"You shall know the truth, and the truth shall make you odd." ~Flannery O'Connor

Thursday, June 03, 2010

Thoughts on the role of emotion in faith

I got to thinking about this topic by reading two recently posted essays: David Mills' "Spirituality without Spirits" at First Things' "On the Square," and Dr. David Anders' account, over at Called to Communion, of his conversion to Catholicism from a rather free-church brand of Calvinism. With his usual crisp urbanity, Mills rightly criticizes spirituality without doctrinal specificity and moral seriousness. C.S. Lewis did it even better in the 1930s, 40s, and 50s. Often, spirituality without religion is just feel-good-ism, which manifests the natural human desire for God but empties its object of anything we don't already find congenial. Because that is so clearly self-serving, an emotionally satisfying relationship with the Ultimate shouldn't and needn't be that way. On the other hand, a proper binding of ourselves to the Ultimate--which, etymologically, is true "religion"--doesn't always have to be emotionally aversive or even emotionally irrelevant. In fact, if we're made for God, then there has got to be some happiness for us in it, in the here-and-now.

The self-designation "spiritual but not religious" first crept into the American vocabulary through Alcoholics Anonymous, where people are invited to cast themselves utterly on their "Higher Power," however they may conceive of that. And of course the 12-step program has spread to other problem areas. I once knew somebody who was convinced that her Higher Power communicated with her through her dog. She could not say just what her HP was like or what, if anything, it said. All she could say was that it wasn't the ogre she found preached by the world's major monotheistic religions, and was instead "unconditionally accepting." Kind of like one's dog, unless one blows it. She did take all the right steps though. And her sex addiction was broken. Sure, she got more addicted to coffee, but who am I to complain about the workings of grace? If they are humble, repentant, and determined to transcend themselves, people who know only a small sliver of the truth can be successfully "spiritual but not religious." But I should think it easier to be motivated toward humility, repentance, and self-transcendence if one has some of the right sort of doctrinal specifics and moral norms. To this day, that woman can't see what's wrong with fornication in principle. She's celibate simply because she can't have just one, and doesn't like the resulting loss of control and self-debasement. A deeper conversion would seem necessary.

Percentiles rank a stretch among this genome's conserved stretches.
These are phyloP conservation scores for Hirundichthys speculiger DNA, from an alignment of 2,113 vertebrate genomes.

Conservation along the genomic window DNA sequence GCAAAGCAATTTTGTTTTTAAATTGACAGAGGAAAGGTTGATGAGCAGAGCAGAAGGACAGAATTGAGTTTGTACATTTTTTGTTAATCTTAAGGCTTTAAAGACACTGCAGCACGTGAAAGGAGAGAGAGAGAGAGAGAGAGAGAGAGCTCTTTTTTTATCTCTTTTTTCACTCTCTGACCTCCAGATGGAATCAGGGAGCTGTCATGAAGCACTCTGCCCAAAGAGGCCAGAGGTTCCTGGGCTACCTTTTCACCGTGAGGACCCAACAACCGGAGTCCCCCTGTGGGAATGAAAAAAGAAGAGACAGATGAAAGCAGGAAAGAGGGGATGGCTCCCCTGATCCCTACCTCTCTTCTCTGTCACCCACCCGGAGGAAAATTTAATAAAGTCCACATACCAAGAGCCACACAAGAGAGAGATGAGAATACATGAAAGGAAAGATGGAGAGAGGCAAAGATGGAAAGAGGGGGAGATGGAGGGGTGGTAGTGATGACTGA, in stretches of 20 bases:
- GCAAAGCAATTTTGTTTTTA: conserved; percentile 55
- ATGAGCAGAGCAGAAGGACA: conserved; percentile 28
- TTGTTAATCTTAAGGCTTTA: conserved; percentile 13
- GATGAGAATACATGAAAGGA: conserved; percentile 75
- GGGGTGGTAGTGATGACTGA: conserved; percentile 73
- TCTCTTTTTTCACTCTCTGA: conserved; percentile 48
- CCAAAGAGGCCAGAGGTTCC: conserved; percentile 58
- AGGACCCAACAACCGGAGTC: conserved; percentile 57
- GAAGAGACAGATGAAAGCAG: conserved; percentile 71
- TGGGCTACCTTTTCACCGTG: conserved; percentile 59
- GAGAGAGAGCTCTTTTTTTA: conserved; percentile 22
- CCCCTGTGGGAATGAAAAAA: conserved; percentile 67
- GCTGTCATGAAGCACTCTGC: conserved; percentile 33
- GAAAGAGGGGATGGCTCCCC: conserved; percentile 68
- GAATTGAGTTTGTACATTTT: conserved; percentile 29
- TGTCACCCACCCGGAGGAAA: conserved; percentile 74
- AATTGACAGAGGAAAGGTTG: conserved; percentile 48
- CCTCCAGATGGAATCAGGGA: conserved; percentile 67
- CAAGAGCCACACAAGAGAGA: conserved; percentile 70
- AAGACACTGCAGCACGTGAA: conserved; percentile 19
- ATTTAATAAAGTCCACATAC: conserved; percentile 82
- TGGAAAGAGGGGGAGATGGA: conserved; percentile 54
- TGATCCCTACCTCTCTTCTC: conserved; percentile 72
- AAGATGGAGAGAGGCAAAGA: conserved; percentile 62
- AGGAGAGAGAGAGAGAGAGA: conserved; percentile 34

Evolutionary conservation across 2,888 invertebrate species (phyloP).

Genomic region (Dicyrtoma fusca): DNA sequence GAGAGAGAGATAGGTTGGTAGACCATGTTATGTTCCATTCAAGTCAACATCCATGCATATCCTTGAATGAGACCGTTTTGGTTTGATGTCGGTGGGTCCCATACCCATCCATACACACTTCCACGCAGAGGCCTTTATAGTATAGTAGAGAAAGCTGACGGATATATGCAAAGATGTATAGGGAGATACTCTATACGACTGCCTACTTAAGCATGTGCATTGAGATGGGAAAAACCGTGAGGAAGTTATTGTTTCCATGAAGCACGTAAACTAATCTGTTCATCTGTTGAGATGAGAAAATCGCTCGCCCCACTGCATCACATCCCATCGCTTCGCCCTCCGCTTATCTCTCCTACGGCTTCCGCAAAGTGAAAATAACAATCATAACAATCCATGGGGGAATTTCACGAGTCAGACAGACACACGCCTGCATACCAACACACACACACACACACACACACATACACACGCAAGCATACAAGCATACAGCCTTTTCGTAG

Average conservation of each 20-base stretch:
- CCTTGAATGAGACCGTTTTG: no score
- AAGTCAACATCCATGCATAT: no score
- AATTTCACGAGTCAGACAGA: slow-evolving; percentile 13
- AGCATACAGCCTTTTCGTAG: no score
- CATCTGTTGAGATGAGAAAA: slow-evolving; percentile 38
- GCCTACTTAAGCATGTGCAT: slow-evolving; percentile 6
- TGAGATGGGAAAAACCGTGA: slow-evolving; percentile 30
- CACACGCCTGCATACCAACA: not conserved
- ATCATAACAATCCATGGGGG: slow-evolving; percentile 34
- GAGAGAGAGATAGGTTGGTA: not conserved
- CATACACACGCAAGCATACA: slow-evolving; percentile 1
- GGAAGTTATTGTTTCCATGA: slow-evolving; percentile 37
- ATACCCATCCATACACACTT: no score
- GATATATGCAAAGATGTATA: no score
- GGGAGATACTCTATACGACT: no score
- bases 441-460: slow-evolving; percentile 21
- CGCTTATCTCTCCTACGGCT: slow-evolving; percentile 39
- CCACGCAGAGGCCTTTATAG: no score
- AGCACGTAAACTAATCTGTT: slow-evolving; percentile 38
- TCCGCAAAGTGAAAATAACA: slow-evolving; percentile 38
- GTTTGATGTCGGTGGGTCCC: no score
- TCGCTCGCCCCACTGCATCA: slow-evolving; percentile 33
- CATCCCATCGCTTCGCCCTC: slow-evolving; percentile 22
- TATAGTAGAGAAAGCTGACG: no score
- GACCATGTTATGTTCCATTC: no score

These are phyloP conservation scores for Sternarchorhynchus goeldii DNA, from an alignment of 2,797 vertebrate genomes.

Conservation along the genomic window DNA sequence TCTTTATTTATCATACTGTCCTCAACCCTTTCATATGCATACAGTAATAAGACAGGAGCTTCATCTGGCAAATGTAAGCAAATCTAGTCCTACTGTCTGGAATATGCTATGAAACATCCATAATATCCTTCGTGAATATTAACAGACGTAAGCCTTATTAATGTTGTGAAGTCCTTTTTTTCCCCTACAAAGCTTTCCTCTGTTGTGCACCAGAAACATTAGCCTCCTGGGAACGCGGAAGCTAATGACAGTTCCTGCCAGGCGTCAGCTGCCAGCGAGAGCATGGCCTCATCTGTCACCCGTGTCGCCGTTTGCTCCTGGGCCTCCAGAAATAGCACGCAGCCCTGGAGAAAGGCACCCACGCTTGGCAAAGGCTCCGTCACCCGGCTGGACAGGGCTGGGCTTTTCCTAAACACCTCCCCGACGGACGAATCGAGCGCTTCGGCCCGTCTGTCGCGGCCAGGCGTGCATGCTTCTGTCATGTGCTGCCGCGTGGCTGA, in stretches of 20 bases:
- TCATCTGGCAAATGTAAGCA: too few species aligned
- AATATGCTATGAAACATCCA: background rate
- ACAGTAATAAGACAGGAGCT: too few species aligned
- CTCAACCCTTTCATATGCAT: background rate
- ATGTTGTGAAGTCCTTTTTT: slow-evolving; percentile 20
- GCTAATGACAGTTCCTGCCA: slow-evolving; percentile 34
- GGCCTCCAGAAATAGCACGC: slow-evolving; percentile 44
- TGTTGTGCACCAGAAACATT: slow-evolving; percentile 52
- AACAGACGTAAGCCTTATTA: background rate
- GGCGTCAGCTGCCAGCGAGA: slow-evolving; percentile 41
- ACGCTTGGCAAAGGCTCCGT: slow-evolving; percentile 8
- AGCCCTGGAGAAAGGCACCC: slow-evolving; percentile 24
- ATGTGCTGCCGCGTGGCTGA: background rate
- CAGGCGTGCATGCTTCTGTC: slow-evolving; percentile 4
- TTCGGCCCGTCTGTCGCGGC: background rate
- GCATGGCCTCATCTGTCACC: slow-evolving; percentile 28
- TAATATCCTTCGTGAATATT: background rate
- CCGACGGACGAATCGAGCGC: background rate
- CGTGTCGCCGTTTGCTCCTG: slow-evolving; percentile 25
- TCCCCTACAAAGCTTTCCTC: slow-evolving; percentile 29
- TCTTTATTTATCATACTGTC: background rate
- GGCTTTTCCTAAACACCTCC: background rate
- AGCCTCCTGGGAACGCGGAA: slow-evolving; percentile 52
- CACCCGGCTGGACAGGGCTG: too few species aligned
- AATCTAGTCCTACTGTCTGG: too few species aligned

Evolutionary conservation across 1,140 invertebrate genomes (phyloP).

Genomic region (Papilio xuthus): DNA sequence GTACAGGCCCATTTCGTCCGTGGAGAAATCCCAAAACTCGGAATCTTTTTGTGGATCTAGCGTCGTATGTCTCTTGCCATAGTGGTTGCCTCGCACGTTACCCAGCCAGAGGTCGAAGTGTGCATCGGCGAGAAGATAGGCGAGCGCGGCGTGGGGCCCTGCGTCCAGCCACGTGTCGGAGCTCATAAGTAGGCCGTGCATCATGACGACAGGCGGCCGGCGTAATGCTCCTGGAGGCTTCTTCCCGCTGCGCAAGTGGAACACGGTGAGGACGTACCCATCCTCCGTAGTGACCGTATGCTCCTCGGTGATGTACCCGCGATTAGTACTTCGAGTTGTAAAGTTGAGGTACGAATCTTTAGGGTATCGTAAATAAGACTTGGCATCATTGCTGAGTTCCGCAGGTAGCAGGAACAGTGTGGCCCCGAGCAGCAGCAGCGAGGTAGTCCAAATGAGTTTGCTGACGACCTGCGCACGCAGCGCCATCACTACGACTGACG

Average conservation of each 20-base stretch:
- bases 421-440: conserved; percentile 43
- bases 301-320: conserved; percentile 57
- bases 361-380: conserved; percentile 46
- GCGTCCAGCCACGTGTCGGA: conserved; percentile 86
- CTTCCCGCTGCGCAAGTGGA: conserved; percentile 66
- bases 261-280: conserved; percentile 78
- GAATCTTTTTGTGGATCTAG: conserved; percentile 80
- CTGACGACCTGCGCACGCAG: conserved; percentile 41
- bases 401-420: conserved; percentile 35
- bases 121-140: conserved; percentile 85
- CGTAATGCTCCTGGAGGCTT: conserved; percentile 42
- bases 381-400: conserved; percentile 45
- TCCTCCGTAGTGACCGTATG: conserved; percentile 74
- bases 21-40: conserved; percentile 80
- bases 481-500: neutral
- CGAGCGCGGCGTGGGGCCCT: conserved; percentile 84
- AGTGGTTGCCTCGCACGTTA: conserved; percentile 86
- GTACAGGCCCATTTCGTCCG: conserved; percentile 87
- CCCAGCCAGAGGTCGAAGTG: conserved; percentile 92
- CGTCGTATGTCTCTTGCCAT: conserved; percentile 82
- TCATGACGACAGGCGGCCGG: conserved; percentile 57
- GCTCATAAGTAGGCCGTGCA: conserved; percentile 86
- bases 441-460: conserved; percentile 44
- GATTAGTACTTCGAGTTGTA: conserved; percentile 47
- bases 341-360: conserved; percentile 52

Yet experience alone teaches that a person’s converting to some form of religion, or their reaffirming it after some "crisis of faith," is usually going to involve some emotional factors. Those factors influence thought. If they didn’t, then love or beauty could not attract people to the truth; and if they shouldn’t, then love or beauty ought not to attract people to the truth. But reason alone teaches that those factors by themselves do not suffice either to justify or to discredit their decision. Emotions can, in some cases, form part of the evidence for or against their decision, but by themselves they can never be decisive. They’re just one part of the picture.

All that may seem like humdrum common sense. Yet in both real life and online discussion, I've encountered many debaters who proceed as if it were anything but. Their love for truth is so single-minded that they insist that how anybody feels about any religious idea is simply irrelevant to assessing claims that it is true (or false). That's what I found in a couple of the reactions to Anders' essay. Their error is the opposite of that woman's. It is the cold pride of the (real or self-styled) scholar who thinks he's "above all that" and is concerned only with the truth.

It's easy for the well-educated lover of truth to get into that frame of mind. I see it in myself. But explaining why, as well as how I fight it, is an object lesson I presented to one such commenter over at C2C, who criticized Anders' conversion as too "emotional."